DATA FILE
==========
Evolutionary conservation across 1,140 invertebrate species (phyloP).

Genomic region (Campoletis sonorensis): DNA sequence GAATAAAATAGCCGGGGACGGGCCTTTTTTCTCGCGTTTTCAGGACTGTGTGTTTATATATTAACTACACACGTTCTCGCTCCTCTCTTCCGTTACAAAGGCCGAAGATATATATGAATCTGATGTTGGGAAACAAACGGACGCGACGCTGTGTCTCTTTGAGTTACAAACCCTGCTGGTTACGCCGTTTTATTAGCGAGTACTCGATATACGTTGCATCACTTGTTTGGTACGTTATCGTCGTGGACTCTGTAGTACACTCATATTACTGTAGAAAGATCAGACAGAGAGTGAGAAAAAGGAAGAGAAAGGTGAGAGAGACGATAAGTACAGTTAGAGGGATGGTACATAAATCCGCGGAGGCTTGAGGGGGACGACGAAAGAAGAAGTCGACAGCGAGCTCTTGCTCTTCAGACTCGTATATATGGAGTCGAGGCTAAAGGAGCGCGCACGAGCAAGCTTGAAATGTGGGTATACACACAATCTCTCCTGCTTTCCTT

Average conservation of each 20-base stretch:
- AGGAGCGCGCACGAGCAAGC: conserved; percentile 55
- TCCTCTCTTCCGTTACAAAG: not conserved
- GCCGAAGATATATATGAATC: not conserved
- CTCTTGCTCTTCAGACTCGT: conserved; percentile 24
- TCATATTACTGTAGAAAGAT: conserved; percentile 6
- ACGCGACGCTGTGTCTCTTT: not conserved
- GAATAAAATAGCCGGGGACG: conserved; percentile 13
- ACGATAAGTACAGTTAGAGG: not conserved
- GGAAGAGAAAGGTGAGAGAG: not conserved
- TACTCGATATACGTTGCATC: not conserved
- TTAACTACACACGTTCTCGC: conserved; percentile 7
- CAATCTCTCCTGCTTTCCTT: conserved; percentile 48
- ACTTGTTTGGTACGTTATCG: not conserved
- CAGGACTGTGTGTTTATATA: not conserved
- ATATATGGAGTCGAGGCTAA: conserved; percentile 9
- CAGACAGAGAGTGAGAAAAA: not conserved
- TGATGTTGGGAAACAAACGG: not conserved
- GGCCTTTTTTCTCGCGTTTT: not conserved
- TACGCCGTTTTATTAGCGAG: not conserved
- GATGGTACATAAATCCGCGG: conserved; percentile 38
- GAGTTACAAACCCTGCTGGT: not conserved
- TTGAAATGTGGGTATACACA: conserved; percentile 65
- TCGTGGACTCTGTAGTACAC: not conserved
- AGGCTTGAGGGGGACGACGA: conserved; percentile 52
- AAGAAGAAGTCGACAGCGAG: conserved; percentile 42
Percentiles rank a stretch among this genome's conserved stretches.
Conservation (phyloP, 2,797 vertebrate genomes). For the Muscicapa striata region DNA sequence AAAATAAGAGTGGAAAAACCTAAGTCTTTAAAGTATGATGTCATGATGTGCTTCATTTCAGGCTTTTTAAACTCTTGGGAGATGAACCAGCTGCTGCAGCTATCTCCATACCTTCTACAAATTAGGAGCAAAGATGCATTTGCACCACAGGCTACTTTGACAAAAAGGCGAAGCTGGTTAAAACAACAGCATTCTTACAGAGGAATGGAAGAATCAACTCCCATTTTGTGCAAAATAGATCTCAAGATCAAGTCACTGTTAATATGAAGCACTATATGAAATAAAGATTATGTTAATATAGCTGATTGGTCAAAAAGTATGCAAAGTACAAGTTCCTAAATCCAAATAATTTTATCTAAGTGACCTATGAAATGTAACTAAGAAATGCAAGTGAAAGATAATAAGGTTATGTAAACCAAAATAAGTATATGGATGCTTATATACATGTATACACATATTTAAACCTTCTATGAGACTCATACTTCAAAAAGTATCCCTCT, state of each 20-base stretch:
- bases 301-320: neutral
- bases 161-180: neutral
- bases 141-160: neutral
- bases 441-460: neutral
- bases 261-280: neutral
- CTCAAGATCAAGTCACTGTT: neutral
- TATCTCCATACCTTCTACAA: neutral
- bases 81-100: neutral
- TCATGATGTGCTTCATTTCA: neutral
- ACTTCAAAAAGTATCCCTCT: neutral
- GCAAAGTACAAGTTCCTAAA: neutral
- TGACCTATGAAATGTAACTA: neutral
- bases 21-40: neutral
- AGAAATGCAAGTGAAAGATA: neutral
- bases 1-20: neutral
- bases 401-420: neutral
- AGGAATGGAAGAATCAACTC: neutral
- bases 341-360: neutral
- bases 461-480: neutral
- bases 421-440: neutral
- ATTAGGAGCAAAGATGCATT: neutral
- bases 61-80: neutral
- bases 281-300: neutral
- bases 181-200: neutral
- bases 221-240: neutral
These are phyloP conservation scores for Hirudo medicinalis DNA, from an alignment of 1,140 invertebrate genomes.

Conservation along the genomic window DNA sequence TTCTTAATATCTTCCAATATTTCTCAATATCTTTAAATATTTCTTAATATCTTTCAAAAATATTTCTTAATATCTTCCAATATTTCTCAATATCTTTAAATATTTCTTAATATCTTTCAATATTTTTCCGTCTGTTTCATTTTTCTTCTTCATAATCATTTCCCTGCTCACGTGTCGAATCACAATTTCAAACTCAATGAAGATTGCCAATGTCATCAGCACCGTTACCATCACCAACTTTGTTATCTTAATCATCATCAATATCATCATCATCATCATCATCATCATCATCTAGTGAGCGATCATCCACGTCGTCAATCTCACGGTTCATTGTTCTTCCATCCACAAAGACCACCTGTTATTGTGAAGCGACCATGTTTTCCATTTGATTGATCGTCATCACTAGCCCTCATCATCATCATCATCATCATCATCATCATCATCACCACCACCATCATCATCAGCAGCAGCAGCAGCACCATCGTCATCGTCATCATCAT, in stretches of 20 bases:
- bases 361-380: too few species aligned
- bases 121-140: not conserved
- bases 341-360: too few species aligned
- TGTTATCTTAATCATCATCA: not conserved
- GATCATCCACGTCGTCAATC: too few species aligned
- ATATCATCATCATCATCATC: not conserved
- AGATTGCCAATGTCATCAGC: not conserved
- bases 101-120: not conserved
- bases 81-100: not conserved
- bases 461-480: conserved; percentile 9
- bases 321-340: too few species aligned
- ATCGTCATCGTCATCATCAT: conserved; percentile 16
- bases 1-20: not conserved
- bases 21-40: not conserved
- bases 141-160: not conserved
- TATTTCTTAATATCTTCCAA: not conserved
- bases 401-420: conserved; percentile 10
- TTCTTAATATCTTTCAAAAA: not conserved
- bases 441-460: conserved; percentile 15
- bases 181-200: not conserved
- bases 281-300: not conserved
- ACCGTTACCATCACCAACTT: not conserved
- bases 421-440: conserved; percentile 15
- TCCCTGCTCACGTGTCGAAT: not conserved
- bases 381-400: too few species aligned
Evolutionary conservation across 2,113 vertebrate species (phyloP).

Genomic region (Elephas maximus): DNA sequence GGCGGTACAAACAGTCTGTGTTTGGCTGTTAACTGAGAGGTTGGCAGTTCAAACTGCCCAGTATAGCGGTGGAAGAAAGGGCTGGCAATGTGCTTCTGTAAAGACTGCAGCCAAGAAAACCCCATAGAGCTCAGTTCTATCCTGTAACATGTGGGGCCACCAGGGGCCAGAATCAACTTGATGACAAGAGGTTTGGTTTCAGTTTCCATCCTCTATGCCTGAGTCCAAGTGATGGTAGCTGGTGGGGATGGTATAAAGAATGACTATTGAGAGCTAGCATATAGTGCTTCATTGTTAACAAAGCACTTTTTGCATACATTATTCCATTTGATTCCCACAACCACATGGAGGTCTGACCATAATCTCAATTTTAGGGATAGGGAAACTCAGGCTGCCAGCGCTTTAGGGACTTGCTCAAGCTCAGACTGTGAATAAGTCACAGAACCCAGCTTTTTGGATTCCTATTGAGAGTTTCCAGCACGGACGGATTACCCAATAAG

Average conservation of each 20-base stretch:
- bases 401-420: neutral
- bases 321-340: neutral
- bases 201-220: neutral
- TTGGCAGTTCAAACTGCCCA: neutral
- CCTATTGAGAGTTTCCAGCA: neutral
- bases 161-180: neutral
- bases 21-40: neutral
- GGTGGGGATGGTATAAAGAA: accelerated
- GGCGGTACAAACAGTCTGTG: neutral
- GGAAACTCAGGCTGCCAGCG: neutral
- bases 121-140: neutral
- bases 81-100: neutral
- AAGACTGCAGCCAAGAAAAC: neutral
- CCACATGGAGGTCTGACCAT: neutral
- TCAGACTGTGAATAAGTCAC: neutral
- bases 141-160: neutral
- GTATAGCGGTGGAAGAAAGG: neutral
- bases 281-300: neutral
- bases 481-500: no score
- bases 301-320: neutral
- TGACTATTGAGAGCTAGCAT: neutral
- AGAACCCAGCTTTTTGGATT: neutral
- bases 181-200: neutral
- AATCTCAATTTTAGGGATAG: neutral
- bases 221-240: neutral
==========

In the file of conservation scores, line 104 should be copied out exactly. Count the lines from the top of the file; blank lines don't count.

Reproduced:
- bases 481-500: no score